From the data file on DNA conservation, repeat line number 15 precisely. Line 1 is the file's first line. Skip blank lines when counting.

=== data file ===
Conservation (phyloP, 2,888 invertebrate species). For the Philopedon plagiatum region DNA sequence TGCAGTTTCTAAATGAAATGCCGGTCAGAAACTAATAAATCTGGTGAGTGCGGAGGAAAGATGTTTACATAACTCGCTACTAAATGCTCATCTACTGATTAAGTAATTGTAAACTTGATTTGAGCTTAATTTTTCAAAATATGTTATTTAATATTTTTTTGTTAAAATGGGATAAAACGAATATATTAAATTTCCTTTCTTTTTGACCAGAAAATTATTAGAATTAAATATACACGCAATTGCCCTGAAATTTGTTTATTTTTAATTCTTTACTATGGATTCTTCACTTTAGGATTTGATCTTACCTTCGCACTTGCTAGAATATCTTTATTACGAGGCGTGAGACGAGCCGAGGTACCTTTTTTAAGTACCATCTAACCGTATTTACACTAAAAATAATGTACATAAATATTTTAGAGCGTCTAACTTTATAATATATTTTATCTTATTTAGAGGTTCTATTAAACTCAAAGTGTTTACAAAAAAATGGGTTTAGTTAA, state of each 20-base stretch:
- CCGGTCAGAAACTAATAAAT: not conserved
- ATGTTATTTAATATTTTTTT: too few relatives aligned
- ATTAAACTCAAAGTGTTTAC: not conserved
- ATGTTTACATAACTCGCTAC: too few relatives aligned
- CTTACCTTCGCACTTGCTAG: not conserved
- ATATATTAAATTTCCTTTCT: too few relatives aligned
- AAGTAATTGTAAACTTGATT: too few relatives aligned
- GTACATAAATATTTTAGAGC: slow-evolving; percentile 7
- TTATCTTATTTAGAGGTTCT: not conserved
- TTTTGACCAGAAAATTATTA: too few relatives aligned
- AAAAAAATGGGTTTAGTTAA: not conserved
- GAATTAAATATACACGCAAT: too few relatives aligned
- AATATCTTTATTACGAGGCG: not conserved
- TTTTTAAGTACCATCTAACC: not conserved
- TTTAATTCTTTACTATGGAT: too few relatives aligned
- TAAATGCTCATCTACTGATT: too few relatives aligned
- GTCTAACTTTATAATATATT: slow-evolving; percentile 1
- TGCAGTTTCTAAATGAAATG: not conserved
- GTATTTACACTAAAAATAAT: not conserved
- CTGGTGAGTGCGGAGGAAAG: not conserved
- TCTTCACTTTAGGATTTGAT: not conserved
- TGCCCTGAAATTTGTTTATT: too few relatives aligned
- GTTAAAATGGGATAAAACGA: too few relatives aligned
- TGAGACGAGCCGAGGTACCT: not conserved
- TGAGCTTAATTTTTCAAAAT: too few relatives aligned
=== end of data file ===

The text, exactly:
- TTTTTAAGTACCATCTAACC: not conserved